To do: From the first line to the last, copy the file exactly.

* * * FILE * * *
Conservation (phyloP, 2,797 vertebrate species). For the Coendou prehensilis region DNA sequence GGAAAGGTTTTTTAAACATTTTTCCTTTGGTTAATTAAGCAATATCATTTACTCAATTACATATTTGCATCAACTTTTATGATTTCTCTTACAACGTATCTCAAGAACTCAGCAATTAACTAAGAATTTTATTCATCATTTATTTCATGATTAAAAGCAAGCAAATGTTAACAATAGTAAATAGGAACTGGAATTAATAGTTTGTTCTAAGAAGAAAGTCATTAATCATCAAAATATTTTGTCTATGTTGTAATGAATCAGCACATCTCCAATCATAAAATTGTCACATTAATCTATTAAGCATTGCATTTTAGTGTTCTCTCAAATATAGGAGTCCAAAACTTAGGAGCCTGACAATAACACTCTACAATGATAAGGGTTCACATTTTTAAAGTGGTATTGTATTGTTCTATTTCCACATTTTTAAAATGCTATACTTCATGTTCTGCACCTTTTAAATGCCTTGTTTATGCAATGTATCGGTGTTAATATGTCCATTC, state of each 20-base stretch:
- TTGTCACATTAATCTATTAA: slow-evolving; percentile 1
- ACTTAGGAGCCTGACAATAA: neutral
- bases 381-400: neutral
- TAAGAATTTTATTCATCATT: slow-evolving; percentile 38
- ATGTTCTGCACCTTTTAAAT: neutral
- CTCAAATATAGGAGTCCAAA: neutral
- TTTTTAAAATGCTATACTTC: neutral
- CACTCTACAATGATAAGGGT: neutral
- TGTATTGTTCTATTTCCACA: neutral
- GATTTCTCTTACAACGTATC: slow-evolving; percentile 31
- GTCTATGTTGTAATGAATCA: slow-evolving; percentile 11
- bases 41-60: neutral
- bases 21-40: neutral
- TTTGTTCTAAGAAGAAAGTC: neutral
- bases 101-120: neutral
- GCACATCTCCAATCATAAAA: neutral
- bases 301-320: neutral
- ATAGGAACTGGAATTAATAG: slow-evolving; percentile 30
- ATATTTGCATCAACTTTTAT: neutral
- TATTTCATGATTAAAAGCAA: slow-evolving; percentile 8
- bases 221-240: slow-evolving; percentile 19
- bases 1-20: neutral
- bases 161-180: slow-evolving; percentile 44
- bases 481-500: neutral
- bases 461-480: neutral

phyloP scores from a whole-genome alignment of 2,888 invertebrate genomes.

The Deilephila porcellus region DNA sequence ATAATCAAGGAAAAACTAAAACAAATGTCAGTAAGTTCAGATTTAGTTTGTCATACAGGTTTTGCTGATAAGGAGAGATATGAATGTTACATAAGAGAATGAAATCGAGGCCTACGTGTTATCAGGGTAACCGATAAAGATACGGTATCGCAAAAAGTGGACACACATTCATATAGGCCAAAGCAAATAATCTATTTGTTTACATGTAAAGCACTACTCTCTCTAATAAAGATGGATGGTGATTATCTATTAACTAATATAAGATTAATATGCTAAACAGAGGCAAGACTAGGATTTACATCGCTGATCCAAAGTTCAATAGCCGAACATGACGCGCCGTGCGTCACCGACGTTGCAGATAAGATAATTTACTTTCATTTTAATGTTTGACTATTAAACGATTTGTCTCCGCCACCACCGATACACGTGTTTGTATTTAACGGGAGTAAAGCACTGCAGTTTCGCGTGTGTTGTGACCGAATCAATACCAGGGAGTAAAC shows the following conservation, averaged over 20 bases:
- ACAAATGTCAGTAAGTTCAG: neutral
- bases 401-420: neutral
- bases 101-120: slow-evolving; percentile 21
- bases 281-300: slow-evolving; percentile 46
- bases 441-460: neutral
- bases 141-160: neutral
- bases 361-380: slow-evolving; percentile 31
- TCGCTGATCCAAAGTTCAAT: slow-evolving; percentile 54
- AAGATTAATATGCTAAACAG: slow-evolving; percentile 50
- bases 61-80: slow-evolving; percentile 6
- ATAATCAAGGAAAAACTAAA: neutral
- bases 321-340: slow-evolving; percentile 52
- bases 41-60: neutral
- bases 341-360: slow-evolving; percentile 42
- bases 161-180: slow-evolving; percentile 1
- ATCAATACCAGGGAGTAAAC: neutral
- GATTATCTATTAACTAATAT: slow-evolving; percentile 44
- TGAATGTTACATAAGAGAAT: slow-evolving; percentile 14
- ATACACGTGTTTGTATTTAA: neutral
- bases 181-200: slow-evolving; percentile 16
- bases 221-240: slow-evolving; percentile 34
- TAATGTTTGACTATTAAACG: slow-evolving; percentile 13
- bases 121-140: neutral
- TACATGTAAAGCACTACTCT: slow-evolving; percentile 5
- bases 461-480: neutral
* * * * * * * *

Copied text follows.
Conservation (phyloP, 2,797 vertebrate species). For the Coendou prehensilis region DNA sequence GGAAAGGTTTTTTAAACATTTTTCCTTTGGTTAATTAAGCAATATCATTTACTCAATTACATATTTGCATCAACTTTTATGATTTCTCTTACAACGTATCTCAAGAACTCAGCAATTAACTAAGAATTTTATTCATCATTTATTTCATGATTAAAAGCAAGCAAATGTTAACAATAGTAAATAGGAACTGGAATTAATAGTTTGTTCTAAGAAGAAAGTCATTAATCATCAAAATATTTTGTCTATGTTGTAATGAATCAGCACATCTCCAATCATAAAATTGTCACATTAATCTATTAAGCATTGCATTTTAGTGTTCTCTCAAATATAGGAGTCCAAAACTTAGGAGCCTGACAATAACACTCTACAATGATAAGGGTTCACATTTTTAAAGTGGTATTGTATTGTTCTATTTCCACATTTTTAAAATGCTATACTTCATGTTCTGCACCTTTTAAATGCCTTGTTTATGCAATGTATCGGTGTTAATATGTCCATTC, state of each 20-base stretch:
- TTGTCACATTAATCTATTAA: slow-evolving; percentile 1
- ACTTAGGAGCCTGACAATAA: neutral
- bases 381-400: neutral
- TAAGAATTTTATTCATCATT: slow-evolving; percentile 38
- ATGTTCTGCACCTTTTAAAT: neutral
- CTCAAATATAGGAGTCCAAA: neutral
- TTTTTAAAATGCTATACTTC: neutral
- CACTCTACAATGATAAGGGT: neutral
- TGTATTGTTCTATTTCCACA: neutral
- GATTTCTCTTACAACGTATC: slow-evolving; percentile 31
- GTCTATGTTGTAATGAATCA: slow-evolving; percentile 11
- bases 41-60: neutral
- bases 21-40: neutral
- TTTGTTCTAAGAAGAAAGTC: neutral
- bases 101-120: neutral
- GCACATCTCCAATCATAAAA: neutral
- bases 301-320: neutral
- ATAGGAACTGGAATTAATAG: slow-evolving; percentile 30
- ATATTTGCATCAACTTTTAT: neutral
- TATTTCATGATTAAAAGCAA: slow-evolving; percentile 8
- bases 221-240: slow-evolving; percentile 19
- bases 1-20: neutral
- bases 161-180: slow-evolving; percentile 44
- bases 481-500: neutral
- bases 461-480: neutral

phyloP scores from a whole-genome alignment of 2,888 invertebrate genomes.

The Deilephila porcellus region DNA sequence ATAATCAAGGAAAAACTAAAACAAATGTCAGTAAGTTCAGATTTAGTTTGTCATACAGGTTTTGCTGATAAGGAGAGATATGAATGTTACATAAGAGAATGAAATCGAGGCCTACGTGTTATCAGGGTAACCGATAAAGATACGGTATCGCAAAAAGTGGACACACATTCATATAGGCCAAAGCAAATAATCTATTTGTTTACATGTAAAGCACTACTCTCTCTAATAAAGATGGATGGTGATTATCTATTAACTAATATAAGATTAATATGCTAAACAGAGGCAAGACTAGGATTTACATCGCTGATCCAAAGTTCAATAGCCGAACATGACGCGCCGTGCGTCACCGACGTTGCAGATAAGATAATTTACTTTCATTTTAATGTTTGACTATTAAACGATTTGTCTCCGCCACCACCGATACACGTGTTTGTATTTAACGGGAGTAAAGCACTGCAGTTTCGCGTGTGTTGTGACCGAATCAATACCAGGGAGTAAAC shows the following conservation, averaged over 20 bases:
- ACAAATGTCAGTAAGTTCAG: neutral
- bases 401-420: neutral
- bases 101-120: slow-evolving; percentile 21
- bases 281-300: slow-evolving; percentile 46
- bases 441-460: neutral
- bases 141-160: neutral
- bases 361-380: slow-evolving; percentile 31
- TCGCTGATCCAAAGTTCAAT: slow-evolving; percentile 54
- AAGATTAATATGCTAAACAG: slow-evolving; percentile 50
- bases 61-80: slow-evolving; percentile 6
- ATAATCAAGGAAAAACTAAA: neutral
- bases 321-340: slow-evolving; percentile 52
- bases 41-60: neutral
- bases 341-360: slow-evolving; percentile 42
- bases 161-180: slow-evolving; percentile 1
- ATCAATACCAGGGAGTAAAC: neutral
- GATTATCTATTAACTAATAT: slow-evolving; percentile 44
- TGAATGTTACATAAGAGAAT: slow-evolving; percentile 14
- ATACACGTGTTTGTATTTAA: neutral
- bases 181-200: slow-evolving; percentile 16
- bases 221-240: slow-evolving; percentile 34
- TAATGTTTGACTATTAAACG: slow-evolving; percentile 13
- bases 121-140: neutral
- TACATGTAAAGCACTACTCT: slow-evolving; percentile 5
- bases 461-480: neutral